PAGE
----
Hardy Iowans brave the elements at March for Life

Lindsay Steele
Iowa City March for Life participants endure below-zero wind chills while making the half-mile trek from St. Wenceslaus Parish to Emma Goldman Clinic Jan. 20.

By Lindsay Steele
The Catholic Messenger

Below-zero wind chills and an icy reception couldn’t stop pro-life advocates during the Iowa City March for Life. The 75-plus participants had the option of praying in St. Wenc­es­laus Parish Hall or walking through snow-covered sidewalks to the Emma Goldman Clinic, which provides abortions. Almost everyone chose to bundle up and make the half-mile trek. “Iowans, we’re a hardy bunch,” Johnson County Right to Life Director Sheryl Schwager told the group during the Jan. 20 event.

A dozen pro-choice protesters stood in front of the clinic to greet the march participants with expletive-laden chants. Though some appeared to be “looking for a fight,” according to one march participant, the pro-life advocates took a peaceful stance on the sidewalk across the street, armed with prayers and songs of praise. The voices of the protesters grew louder and neighbors blasted music in an attempt to get the marchers to leave. Catholics in the group countered by praying the rosary. Marchers stayed about 30 minutes, as planned, then walked back to the church to warm up with soup and hot beverages.

David Roggy, a St. Wenceslaus parishioner, provided security. He often keeps watch during pro-life events in the area, though the presence of police at the march allowed him to relax somewhat. He said the presence of pro-choice protesters has intensified — at the clinic and outside the church — since the overturn of Roe v. Wade in 2022. He believes it is essential to react to expressions of anger with kindness and compassion, such as offering coffee to protesters. Schwager encouraged participants to pray for the protesters as well as for the abortion workers, parents and the unborn.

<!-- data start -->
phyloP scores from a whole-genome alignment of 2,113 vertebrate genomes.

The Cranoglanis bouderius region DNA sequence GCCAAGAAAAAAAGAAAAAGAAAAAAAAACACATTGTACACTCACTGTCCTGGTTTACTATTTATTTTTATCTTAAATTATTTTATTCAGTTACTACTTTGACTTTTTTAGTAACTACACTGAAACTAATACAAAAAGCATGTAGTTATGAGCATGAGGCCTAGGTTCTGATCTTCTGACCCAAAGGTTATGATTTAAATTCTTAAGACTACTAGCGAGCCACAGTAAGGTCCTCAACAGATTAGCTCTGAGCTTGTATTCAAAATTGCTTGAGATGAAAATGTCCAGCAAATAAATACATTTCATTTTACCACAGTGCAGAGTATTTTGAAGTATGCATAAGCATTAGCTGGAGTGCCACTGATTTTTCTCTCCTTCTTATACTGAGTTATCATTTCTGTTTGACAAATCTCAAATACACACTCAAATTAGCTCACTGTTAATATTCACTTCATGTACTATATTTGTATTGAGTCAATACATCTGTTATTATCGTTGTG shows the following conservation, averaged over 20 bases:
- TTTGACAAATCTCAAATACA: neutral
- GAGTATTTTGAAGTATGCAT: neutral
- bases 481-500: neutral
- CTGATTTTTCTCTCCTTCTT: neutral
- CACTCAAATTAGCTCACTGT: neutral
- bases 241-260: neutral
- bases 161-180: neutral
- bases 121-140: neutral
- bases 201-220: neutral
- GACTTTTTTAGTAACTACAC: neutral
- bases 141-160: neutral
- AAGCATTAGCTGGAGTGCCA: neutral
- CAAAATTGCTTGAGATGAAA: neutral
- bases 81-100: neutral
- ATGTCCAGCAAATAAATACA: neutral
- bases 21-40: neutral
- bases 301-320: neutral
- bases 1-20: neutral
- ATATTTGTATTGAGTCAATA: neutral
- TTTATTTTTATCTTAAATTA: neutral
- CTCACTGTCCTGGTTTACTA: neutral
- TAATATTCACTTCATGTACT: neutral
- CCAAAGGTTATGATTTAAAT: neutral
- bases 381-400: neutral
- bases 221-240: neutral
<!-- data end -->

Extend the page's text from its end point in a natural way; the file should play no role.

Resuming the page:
Praying outside of the clinic isn’t about judgment or infringing on rights, marcher Art Gilloon of Dubuque, Iowa believes. It’s about asking, “What do you need? How can I help?” Last October, Gilloon and other pro-life advocates had the opportunity to assist an immigrant family who had second thoughts about aborting their child.

The father remembered the peaceful presence of pro-life advocates outside the clinic and returned to ask for help. “I was able to look them in the eye and promise accompaniment,” Gilloon said. The family was concerned about their ability to support the child financially. Johnson County Right to Life, local Knights of Columbus and community members responded by offering to pay the family’s rent and connecting them with additional services. “Now, they have a whole community of support around them.”

Gilloon has been praying outside the Emma Goldman Clinic since his days as a University of Iowa law student in the late 1970s. Turnout at the march encouraged him, especially the presence of college students and other young adults from the community. He encouraged them to maintain their prayerful presence throughout the year, as people coming to the clinic may be more comfortable speaking with peers. “When the women are going in, it makes a huge difference if they can see themselves.”

Young adult Catholic Marcus Mills of Letts participated in the march with his grandparents, Marilyn and Jim Mills of Lone Tree. He has attended marches in Washington, D.C. and in Wisconsin and knows that the discomforts of freezing weather and pro-choice chants are temporary. “My toes are cold, but even if one life is saved, it’s worth it,” he said.

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